As today’s competition began, von Eckermann was lying 19th on the Western European League table, but he has now rocketed up to seventh ahead of the last qualifier in Bordeaux (FRA) in two weeks time. He’s missed out on the glorious Longines title by the smallest of margins over the last two seasons, and he’s hungry to try for it again when the 2019 Final kicks off in Gothenburg on April 3.


“The way to the Final this year has been very stoney, but getting there was my biggest goal for the year. I’ve had two great Finals with Mary Lou before, and I’m so happy to be coming home to my own country to fight for it once again!” the Swedish star said. 


Hot stuff in Mexico

Saturday was a balmy day with brilliant blue skies in picturesque, historical Guadalajara. Seven nations were represented at the Jumping event, the first for the Western Sub-League after a holiday hiatus.


With only two legs left to see who will win coveted spots at the World Cup Finals in Gothenburg, Sweden, in April, the rivalry was fierce. Additionally, jumpers at Guadalajara were eligible to earn certificates of competency for the Tokyo 2020 Olympics, so there was added incentive to clear the obstacles and rack up some points.


The course by Brazilian designer Guilherme Jorge looked straightforward enough, but it turned out to be much more challenging than at first glance.


Taking advantage of the huge, curving outdoor arena lined with lush foliage, Jorge set a difficult track with a domino-like effect. If riders went wrong on one fence, it was easy to go astray on subsequent jumps, and many did.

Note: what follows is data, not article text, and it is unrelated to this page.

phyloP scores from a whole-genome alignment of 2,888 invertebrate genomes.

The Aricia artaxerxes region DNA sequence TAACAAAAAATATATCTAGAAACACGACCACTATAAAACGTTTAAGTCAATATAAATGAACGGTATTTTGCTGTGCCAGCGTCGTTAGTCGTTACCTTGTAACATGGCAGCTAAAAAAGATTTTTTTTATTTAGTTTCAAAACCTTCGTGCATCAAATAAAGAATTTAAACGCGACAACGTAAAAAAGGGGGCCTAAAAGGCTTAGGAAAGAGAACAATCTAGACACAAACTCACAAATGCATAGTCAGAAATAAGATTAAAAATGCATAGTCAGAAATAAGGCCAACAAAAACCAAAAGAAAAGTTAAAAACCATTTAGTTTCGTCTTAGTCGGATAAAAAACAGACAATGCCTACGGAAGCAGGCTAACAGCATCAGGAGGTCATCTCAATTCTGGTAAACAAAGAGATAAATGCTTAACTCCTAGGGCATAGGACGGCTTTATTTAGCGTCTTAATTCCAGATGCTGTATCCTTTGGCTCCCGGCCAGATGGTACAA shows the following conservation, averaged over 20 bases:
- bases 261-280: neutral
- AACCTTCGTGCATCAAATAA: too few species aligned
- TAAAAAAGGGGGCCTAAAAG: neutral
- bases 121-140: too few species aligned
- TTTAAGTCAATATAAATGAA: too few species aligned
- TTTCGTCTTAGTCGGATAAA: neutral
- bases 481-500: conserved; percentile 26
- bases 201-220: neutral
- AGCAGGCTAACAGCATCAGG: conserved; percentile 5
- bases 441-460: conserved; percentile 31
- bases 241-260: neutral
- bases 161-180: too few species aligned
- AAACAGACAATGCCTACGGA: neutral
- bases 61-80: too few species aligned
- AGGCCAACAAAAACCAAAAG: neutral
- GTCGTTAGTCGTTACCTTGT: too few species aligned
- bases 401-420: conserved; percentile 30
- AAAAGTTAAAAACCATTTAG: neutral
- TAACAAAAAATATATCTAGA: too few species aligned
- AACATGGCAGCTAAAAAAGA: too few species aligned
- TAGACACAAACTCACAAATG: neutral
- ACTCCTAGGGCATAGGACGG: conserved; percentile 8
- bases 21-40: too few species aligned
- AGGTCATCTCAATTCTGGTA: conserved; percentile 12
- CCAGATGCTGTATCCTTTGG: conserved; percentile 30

Ultimately, two riders were eliminated and one retired.

It looked like the time limit would be the worst challenge, but it was adjusted early on from 79 to 81 seconds, allowing the first clear rider, Salavador Oñate to enter the jump off.


On the abbreviated jump off course, the 1.60-metre verticals remained, along with a double combination that proved to be the undoing of several riders, and no one in the final round was able to go clear.


Oñate went first, and struck the A element in the double combination for a four-point penalty.


Whilst his time of 42.66 seconds was well within the 53-second limit, would the other riders go clear and knock him off the podium?


Paola Amilibia on V.I.P., a ride she took over from her husband, also ran into trouble on the double, taking 4 points herself and finishing in 46.49 seconds.


Overshooting a turn by a hair, Simon Nizri, on D’Amour From Second Life Z, also took out a rail, and at 47.71 seconds wasn’t a threat to the first two jumpers.


It all came down to Andres Torres Hernandez, the last jump off rider aboard Chabacon, who had a tough decision to make: go slowly and try to go clear or be willing to take one penalty but finish under Oñate’s leading time?


Torres Herndandez started out cautiously and consistently, but after knocking a fence, found he had to put on the speed. Sadly, another rail came down, and with a time of 51.89 seconds, he had to settle for fourth place just off the podium.


After the weekend’s event in Guadalajara, there were no changes to the Western Sub-League standings. Richard Spooner of the USA remains on top, with American Eve Jobs and Nayel Nassar giving him good chase, having each won qualifying events.


Who will make it all the way to Gothenburg? Stay tuned to FEI TV for all the thrilling Longines FEI Jumping World Cup™ action!


Words by Louise Parkes (Amsterdam) & Patricia Salem (Guadalajara)

Images by Arnd Bronkhorst (Amsterdam) & Anwar Esquivel (Guadalajara)